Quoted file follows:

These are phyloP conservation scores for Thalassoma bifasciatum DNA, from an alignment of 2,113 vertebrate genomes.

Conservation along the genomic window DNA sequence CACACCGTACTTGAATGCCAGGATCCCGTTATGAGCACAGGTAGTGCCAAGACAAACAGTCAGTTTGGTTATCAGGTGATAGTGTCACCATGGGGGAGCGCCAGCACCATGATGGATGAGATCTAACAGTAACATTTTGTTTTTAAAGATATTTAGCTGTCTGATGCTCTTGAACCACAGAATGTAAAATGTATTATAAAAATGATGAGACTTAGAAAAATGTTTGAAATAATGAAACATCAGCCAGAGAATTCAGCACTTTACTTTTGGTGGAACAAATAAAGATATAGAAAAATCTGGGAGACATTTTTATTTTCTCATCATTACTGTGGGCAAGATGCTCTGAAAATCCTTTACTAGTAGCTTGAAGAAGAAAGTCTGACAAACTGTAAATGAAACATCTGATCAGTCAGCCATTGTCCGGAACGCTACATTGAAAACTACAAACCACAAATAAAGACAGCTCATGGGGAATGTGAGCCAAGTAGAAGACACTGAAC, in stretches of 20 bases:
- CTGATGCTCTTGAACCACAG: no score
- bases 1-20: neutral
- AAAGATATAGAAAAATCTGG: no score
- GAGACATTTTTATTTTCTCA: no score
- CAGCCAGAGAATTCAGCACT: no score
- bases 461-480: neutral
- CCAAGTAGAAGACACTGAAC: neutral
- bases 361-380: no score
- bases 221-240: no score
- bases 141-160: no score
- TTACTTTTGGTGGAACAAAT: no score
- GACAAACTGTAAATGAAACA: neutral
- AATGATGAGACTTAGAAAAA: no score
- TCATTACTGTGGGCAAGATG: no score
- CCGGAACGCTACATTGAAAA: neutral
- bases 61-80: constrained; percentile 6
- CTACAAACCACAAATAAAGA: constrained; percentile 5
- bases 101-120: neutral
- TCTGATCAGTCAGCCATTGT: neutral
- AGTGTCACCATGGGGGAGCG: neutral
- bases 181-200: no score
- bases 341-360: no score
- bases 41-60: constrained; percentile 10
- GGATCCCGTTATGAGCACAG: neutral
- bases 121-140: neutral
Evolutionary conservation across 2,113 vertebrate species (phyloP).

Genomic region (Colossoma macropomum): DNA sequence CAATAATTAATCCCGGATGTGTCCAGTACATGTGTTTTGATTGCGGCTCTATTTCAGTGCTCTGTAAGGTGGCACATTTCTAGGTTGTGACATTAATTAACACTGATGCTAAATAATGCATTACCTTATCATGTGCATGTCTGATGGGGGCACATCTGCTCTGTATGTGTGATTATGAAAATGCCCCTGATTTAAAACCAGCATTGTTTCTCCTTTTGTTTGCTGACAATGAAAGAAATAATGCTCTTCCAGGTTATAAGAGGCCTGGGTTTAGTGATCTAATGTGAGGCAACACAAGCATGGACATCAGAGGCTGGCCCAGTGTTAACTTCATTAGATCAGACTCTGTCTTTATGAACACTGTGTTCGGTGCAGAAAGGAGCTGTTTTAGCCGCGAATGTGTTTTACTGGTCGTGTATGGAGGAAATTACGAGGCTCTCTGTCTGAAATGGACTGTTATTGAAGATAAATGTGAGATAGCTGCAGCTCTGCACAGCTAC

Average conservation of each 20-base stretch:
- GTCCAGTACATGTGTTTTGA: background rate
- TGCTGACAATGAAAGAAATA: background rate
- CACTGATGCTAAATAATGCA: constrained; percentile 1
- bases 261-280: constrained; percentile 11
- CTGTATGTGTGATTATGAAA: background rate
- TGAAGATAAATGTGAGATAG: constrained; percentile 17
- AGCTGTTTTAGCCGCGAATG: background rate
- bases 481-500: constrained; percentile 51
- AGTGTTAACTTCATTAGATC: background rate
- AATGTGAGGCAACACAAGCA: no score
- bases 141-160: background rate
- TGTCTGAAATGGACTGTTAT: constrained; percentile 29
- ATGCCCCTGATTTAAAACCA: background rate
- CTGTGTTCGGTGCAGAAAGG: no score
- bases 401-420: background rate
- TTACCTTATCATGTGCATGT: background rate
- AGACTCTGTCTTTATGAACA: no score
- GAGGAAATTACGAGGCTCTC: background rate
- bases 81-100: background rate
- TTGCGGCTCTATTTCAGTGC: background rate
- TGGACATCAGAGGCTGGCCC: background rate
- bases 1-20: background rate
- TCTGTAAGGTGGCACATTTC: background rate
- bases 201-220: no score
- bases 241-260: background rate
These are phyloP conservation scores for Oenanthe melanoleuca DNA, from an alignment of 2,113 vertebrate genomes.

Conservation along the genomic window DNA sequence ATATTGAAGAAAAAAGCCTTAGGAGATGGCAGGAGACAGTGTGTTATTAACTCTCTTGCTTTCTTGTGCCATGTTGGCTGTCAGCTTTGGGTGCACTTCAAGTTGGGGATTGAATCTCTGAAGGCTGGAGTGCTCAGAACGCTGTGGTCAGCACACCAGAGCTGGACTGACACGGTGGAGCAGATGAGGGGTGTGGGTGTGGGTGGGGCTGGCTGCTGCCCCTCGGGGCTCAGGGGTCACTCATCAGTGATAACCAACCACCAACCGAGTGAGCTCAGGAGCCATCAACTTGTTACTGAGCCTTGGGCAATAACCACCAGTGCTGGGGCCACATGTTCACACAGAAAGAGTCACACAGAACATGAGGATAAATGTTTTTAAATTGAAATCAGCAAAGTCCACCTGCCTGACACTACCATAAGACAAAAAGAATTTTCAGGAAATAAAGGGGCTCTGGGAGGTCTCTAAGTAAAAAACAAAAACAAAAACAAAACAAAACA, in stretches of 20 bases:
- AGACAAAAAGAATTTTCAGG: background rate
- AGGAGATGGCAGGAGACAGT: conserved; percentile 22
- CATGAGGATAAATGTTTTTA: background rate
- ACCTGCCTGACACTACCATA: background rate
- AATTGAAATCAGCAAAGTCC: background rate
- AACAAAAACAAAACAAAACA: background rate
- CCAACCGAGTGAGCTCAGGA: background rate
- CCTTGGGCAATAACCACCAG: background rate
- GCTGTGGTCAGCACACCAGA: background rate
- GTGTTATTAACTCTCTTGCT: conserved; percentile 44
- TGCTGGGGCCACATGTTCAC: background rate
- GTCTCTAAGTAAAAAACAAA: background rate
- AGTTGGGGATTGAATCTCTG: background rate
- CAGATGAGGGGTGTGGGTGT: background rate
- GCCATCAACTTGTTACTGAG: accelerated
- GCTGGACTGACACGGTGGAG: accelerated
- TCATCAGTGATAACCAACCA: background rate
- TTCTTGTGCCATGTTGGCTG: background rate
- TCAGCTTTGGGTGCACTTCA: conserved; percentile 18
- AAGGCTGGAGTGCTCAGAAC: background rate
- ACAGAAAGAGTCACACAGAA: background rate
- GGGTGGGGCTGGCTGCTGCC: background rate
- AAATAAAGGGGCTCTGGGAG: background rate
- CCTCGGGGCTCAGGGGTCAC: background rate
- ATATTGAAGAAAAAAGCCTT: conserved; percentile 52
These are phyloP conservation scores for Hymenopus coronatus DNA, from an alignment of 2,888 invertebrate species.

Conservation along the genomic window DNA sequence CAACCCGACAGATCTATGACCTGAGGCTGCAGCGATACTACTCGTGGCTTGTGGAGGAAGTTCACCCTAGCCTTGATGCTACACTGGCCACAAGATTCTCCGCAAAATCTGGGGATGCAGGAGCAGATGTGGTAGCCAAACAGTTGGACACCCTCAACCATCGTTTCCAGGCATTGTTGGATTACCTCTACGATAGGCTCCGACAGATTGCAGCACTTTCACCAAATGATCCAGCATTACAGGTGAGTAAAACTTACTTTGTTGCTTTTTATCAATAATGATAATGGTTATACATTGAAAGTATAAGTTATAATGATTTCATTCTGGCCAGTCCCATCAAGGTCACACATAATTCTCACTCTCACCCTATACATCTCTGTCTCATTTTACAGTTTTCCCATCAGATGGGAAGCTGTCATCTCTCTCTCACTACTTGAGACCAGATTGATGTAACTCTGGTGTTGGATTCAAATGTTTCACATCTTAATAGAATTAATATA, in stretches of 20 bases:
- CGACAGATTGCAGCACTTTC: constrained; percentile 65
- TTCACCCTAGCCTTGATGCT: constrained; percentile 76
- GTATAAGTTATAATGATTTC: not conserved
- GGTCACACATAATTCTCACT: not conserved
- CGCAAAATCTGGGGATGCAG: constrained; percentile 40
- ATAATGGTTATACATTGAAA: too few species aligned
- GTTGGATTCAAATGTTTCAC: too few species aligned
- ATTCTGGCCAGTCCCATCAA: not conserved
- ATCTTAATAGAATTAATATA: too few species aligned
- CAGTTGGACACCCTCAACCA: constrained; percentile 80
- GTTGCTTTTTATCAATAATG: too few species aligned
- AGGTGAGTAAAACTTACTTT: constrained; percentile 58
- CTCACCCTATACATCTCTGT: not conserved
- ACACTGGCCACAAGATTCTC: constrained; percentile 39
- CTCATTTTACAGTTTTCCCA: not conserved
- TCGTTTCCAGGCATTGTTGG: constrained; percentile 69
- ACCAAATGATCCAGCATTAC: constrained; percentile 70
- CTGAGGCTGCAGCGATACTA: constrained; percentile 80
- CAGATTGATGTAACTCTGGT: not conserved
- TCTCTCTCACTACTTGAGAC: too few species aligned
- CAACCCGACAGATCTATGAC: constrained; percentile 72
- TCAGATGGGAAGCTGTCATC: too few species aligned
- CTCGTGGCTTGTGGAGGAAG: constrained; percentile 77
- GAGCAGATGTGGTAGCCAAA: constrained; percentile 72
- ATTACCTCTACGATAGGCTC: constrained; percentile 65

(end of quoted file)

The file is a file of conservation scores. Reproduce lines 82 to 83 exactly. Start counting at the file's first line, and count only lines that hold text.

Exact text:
- ATATTGAAGAAAAAAGCCTT: conserved; percentile 52
These are phyloP conservation scores for Hymenopus coronatus DNA, from an alignment of 2,888 invertebrate species.